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How West Virginia Teachers Missed an Opportunity to Save More for Retirement

by Steve Hiraga

West Virginia teachers recently ended a 9-day strike in exchange for a 5% pay raise.  Average salary of those teachers was $45,622 in 2016, ranked 48th in the US.  Based on those rankings they would now pass Kansas to take over the 42nd spot.  Did they miss an opportunity to hold out for more?

The retirement plan abuses against US teachers have been well documented in articles like this one by the New York Times and by outspoken plan advisors like Anthony Isola (@ATeachMoment) of Ritholtz Wealth Management, so I won’t dive into them here.  However, based on public information posted on the West Virginia Teachers’ Defined Contribution Retirement System website, West Virginia teachers are in a situation no different than that of many educators around the country.

As I explored the retirement plan available to West Virginia teachers, I was pleasantly surprised to see that there is a mandatory employer contribution of 7.5% of salary.  There is also a mandatory employee contribution of 4.5%.  In other words, teachers’ retirement plan contributions will increase simply by passage of the 5% pay raise; that’s a good thing.

However, this is an insurance based plan and the abuses I alluded to above are clear and present in this plan.

Again, that isn’t the focus of this blog, as I believe it would have been nearly impossible for the teachers to lobby for wholesale changes to their retirement plan in addition to their pay raise while maintaining public support, keeping kids out of school, and supporting their families.

Where I think they could have provoked change was to the investment options available to them in their plan.  Currently, the average net expense ratio of the funds available for teachers to invest in is 0.56% with a median of 0.54%.  What that means is for a teacher with a retirement plan balance of $40,000 invested in funds with an average expense of 0.56%, they would pay $224.00 in investment cost; an amount that grows as the participant’s account balance grows.  Additionally, there is an annual administrative fee of $100.00.

I wanted to know what it would be worth to WV teachers to decrease their fund costs.  I believe that there are funds available on their retirement plan platform but currently not offered, that could at least cut their average fund expense in half.  So, I made the following assumptions and then did the math;

Scenario 1 – Current Situation; pre-5% raise

Teacher who is 40 years old retiring at 66.

Current balance of $40,000.

Salary of $45,622 (2016 average WV salary)

Employer contribution 7.5%

Employee contribution 4.5%

Average investment returns of 7%

Average inflation of 2%

Effective rate of growth of 4.90%

Average fund cost 0.56%

Annual admin expense $100

Balance at retirement $405,374

 

Scenario 2 – 5% raise and no change to fund expense

Teacher who is 40 years old retiring at 66.

Current balance of $40,000.

Salary of $47,903 (2016 average WV salary PLUS 5%)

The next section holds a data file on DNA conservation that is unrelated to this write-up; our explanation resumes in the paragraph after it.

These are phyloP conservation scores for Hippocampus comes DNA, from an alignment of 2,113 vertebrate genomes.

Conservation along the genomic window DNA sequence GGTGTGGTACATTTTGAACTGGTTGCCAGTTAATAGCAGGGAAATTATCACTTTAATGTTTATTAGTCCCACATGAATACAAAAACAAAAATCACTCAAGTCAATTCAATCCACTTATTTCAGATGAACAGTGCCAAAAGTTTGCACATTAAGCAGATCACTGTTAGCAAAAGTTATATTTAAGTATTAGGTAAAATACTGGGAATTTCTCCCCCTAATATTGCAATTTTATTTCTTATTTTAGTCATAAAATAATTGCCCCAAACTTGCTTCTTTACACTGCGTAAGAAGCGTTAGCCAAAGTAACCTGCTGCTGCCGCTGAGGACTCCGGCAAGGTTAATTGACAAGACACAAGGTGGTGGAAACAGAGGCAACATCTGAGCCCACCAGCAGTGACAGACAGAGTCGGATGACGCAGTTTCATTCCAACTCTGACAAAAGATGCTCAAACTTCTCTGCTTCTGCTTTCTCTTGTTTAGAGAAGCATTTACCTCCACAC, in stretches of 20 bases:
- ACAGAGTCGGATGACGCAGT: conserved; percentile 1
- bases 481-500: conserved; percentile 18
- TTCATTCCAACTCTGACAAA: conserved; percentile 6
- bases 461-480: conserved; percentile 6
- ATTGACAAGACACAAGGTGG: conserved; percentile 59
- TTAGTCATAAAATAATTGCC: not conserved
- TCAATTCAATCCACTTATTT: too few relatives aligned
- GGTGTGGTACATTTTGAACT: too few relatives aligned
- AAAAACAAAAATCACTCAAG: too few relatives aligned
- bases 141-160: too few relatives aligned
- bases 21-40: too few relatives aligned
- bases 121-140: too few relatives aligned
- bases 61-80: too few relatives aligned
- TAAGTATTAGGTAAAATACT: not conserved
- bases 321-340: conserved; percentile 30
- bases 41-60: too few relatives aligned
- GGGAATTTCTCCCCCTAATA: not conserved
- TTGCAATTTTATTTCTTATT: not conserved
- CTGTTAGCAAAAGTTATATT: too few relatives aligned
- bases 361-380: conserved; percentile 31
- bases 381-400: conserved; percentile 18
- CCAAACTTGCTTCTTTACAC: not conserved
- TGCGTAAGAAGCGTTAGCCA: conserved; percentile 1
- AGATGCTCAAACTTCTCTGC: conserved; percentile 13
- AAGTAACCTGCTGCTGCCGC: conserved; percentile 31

Employer contribution 7.5%

Employee contribution 4.5%

Average investment returns of 7%

Average inflation of 2%

Effective rate of growth of 4.90%

Average fund cost 0.56%

Annual admin expense $100

Balance at retirement $419,593

 

Scenario 3 – Pre-5% raise and fund expenses cut by 50%

Teacher who is 40 years old retiring at 66.

Current balance of $40,000.

Salary of $45,622 (2016 average WV salary)

Employer contribution 7.5%

Employee contribution 4.5%

Average investment returns of 7%

Average inflation of 2%

Effective rate of growth of 4.90%

Average fund cost 0.28%

Annual admin expense $100

Balance at retirement $426,754

 

Scenario 4 –5% raise and fund expenses cut by 50%

Teacher who is 40 years old retiring at 66.

Current balance of $40,000.

Salary of $47,903 (2016 average WV salary PLUS 5%)

Employer contribution 7.5%

Employee contribution 4.5%

Average investment returns of 7%

Average inflation of 2%

Effective rate of growth of 4.90%

Average fund cost 0.28%

Annual admin expense $100

Balance at retirement $441,580

 

Please note, there are limitations to this math as I wanted to produce it quickly and did not account for the contributions being made on a monthly, or per pay-period, basis.  These calculations were done with all the contributions and expenses coming at the end of the year, but I do not believe the results to be significantly different, and the point I’m making remains intact; at times when teachers are able to force change, the costs that they pay throughout their entire career that are hidden in the shadows go without being addressed.

In all forms of retirement plans, fund expenses are rarely known or understood by the plan participants, making for an easy way to raise costs in a manner that plan providers know will not be scrutinized.  I am sure that the West Virginia Teachers’ Defined Contribution Retirement plan provider is celebrating today’s news, because not only were the teachers effectively striking on its behalf, but the provider is the party receiving the largest raise.

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